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Codis Maya jewelry is designed for men and women who want to invest in beautifully made, timeless pieces.

The collection is distinctly British, understated and elegant yet conveys a sense of style and fun with its use of vibrantly colored enamels.

In an age of mass-production, Codis Maya is proud to support the historic traditions of jewelry making by hand.

Each piece is individually crafted throughout workshops in England using techniques, often unique to British manufacturing, that involve specialist craftspeople from start to finish.

For over 25 years, Codis Maya has been creating jewelry for fine menswear shops around the world, as well as designing and developing exclusive collections for luxury fashion houses.



Roshini Aluwihare grew up in London. She completed a foundation at Chelsea College of Arts and later received BA Honors in Jewelry & Business Studies at Sir John Cass School of Art and Design.

A focus on ceramics during her time at the college led to an interest in working with enamel.


As a jewelry designer, Roshini observed a distinct lack of choice available in men’s accessories at the time. She founded Codis Maya in 1987, principally creating pieces for men using vitreous enamel.

A variety of other materials are also used such as precious stones, wood, horn, silver and gold.



Each Codis Maya design is illustrated by hand. These go on to be developed in British factories and workshops using highly skilled and artisanal processes that the company strives to preserve in an age of mass manufacturing.

The results are beautiful bespoke objects that have passed through the hands of up to ten different craftspeople and take around three months to create.



Since its first collection of pins and badges for Liberty in the 80s, Codis Maya has grown to become a recognized name, predominantly behind the scenes of the menswear business, creating exclusive collections of jewelry and accessories for some of the world’s luxury fashion houses.


Designers Roshini Aluwihare and Jet McQuiston illustrate each Codis Maya design by hand. These go on to be developed in British factories and workshops using highly skilled and artisanal processes that the company strives to preserve in an age of mass manufacturing.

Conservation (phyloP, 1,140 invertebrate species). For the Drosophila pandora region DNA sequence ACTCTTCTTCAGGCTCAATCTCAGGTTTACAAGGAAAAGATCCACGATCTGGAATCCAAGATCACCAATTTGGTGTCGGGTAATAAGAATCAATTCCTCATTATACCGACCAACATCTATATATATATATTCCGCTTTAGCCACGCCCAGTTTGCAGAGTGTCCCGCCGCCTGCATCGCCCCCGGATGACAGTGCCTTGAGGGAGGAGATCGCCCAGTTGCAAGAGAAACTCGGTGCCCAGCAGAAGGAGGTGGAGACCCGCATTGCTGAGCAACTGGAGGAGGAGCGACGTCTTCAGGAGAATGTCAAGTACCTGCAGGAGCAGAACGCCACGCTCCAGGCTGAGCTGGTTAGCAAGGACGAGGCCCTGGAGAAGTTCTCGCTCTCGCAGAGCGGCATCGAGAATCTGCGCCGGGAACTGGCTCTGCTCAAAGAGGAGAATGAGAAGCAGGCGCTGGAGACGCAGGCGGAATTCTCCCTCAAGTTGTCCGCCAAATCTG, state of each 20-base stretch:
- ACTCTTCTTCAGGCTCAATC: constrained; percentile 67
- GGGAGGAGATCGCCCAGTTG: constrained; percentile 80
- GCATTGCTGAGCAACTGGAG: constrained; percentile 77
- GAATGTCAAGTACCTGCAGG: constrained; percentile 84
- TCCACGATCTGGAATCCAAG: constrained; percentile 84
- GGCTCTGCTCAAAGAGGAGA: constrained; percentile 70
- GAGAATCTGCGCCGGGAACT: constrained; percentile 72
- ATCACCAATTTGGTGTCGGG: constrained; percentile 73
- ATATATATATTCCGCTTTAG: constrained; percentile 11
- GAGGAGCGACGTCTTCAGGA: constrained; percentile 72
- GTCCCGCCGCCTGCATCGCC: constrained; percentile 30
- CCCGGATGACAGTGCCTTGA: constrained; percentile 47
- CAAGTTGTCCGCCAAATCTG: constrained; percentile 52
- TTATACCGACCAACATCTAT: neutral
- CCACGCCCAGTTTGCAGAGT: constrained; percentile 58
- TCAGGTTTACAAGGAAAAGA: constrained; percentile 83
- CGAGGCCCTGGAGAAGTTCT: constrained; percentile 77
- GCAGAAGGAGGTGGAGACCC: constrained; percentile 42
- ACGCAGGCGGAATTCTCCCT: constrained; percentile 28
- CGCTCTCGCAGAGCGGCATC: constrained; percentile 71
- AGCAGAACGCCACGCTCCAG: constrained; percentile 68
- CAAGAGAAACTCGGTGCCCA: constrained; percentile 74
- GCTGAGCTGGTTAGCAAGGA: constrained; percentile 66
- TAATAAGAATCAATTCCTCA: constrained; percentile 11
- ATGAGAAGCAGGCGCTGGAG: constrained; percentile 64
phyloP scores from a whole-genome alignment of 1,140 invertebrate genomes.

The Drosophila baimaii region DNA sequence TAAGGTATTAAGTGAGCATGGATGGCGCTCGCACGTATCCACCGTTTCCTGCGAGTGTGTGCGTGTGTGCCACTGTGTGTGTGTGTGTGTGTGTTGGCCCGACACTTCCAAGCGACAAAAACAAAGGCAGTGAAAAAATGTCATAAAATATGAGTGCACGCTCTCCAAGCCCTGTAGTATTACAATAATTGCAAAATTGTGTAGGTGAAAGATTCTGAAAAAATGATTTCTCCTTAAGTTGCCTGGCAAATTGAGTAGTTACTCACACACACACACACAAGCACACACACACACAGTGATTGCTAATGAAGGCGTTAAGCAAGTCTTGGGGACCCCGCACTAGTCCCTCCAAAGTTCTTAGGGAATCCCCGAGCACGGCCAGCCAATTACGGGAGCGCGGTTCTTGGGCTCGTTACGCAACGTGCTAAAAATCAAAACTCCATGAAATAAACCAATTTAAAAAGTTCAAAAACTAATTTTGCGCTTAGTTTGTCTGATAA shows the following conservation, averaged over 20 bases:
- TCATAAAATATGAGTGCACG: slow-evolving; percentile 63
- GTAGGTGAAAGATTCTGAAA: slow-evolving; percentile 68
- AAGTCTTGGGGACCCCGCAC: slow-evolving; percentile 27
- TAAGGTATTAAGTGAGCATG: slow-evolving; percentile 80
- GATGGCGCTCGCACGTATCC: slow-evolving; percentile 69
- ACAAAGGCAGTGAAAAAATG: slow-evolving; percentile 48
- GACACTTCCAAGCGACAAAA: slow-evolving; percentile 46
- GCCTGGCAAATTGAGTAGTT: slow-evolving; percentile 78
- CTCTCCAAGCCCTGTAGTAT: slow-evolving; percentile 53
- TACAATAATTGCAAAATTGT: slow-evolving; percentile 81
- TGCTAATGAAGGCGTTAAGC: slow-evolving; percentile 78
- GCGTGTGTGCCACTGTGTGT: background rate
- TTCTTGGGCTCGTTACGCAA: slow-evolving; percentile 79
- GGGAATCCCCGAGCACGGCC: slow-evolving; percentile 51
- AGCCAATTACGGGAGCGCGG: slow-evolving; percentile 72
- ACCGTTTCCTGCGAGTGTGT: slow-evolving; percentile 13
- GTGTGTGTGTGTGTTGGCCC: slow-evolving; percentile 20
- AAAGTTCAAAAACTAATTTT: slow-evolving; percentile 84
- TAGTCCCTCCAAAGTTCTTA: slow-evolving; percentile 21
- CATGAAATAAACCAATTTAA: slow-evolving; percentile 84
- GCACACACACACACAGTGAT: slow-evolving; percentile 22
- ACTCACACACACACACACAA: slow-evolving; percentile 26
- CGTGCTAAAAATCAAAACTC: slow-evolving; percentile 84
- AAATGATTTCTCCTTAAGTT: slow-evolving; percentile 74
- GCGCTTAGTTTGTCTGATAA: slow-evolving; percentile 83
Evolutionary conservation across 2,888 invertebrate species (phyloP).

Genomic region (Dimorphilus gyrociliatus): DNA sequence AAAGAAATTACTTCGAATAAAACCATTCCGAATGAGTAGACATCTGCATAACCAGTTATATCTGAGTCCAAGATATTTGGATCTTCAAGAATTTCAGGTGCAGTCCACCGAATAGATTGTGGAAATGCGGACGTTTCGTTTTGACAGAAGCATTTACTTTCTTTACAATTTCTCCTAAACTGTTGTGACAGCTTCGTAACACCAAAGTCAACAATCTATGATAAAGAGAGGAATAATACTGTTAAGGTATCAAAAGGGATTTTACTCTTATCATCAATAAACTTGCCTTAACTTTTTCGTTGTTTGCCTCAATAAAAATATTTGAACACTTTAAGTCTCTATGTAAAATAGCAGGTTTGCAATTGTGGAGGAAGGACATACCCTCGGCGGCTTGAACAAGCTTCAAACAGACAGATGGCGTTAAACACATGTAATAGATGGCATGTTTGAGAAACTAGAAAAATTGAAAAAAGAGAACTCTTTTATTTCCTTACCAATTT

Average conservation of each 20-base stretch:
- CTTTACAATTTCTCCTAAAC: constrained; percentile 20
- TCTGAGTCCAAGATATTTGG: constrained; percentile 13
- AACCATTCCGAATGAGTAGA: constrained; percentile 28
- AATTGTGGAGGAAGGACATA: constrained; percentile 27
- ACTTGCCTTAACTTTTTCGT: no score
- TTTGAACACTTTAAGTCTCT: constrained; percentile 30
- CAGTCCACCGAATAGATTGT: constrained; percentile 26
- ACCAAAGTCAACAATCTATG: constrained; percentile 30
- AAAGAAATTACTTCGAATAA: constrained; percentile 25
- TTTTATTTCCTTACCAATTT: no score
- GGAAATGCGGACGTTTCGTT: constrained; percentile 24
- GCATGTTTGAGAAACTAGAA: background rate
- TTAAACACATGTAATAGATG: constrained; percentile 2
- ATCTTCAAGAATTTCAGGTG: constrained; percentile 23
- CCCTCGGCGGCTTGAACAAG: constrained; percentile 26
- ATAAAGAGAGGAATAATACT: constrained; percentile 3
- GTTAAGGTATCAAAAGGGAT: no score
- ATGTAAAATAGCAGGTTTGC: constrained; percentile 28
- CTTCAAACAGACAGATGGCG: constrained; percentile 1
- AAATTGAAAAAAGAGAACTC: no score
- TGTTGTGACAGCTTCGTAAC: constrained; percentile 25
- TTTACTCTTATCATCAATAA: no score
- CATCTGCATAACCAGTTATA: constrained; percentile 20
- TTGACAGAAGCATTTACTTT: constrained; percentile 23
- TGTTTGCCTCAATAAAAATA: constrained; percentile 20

The results are beautiful bespoke objects that have passed through the hands of up to ten different crafts people and take around three months to create.


Retrieved September 28, 2018, from Codis Maya:

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A New Suiting Staple: Caruso and Loro Piana’s Gobigold Collection

By Kareem Rashed

The two Italian heavyweights have teamed up to create an ultrafine new fabric that gives cashmere and vicuña a run for their money.

As far as fabrics go, you know the existing hierarchy: Cotton is good, wool is better, cashmere’s the best. That’s been the status quo—give or take some mohair and vicuña—for almost as long as looms have been spinning. But leave it to two storied Italian houses, tailoring brand Caruso and textile titan Loro Piana, to develop a new fabric contending for the title of world’s most exquisite textile. Their proprietary invention, called Gobigold, is crafted from the most exclusive pure camel hair.


Camel hair is by no means a new fabric. It’s been a choice material for topcoats since the early 20th century, prized for its softness and insulating properties. But there’s a reason why one doesn’t see camel suits. The fabric is particularly thick and heavy, which may be appealing in a coat but makes for a stiff, unbreathable suit. The master weavers at Loro Piana, however, have developed technology that allows them to craft a fabric from the finest camel-hair fibers sourced from camels in Mongolia’s Gobi Desert. To give you a sense of this refining process, only 30 percent of camel hair is suitable for clothing, and Gobigold is made from the thinnest fibers of that 30 percent. This makes for an exceptionally soft, flexible, and lightweight fabric with a feel and drape akin to the very best cashmere or vicuña.